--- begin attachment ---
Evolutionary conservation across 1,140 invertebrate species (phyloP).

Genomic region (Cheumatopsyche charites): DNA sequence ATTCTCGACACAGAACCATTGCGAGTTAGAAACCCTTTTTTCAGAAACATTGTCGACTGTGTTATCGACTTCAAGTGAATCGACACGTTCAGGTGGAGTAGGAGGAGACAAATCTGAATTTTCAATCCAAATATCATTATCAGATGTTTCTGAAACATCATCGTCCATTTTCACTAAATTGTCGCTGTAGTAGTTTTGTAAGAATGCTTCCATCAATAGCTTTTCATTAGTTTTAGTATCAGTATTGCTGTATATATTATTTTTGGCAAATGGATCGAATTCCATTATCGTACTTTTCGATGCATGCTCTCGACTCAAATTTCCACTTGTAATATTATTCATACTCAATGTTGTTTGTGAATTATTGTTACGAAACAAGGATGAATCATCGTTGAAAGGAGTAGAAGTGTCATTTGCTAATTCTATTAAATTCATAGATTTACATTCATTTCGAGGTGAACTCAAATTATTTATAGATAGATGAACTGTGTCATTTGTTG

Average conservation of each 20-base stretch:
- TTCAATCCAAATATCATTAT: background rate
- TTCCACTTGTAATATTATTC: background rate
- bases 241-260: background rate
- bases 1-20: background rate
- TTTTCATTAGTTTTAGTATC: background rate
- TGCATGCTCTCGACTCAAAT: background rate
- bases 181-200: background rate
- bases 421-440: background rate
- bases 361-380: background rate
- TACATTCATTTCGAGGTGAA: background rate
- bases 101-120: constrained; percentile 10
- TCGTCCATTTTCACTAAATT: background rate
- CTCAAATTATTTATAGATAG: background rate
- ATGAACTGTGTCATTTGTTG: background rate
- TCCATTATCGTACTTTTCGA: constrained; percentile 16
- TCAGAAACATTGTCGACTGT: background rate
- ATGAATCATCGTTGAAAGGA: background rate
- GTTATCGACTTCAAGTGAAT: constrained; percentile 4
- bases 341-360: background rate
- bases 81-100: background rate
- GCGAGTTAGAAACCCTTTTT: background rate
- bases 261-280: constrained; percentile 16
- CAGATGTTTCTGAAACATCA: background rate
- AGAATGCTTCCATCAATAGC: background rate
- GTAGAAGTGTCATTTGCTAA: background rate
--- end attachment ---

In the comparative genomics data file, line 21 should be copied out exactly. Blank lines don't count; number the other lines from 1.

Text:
- GTTATCGACTTCAAGTGAAT: constrained; percentile 4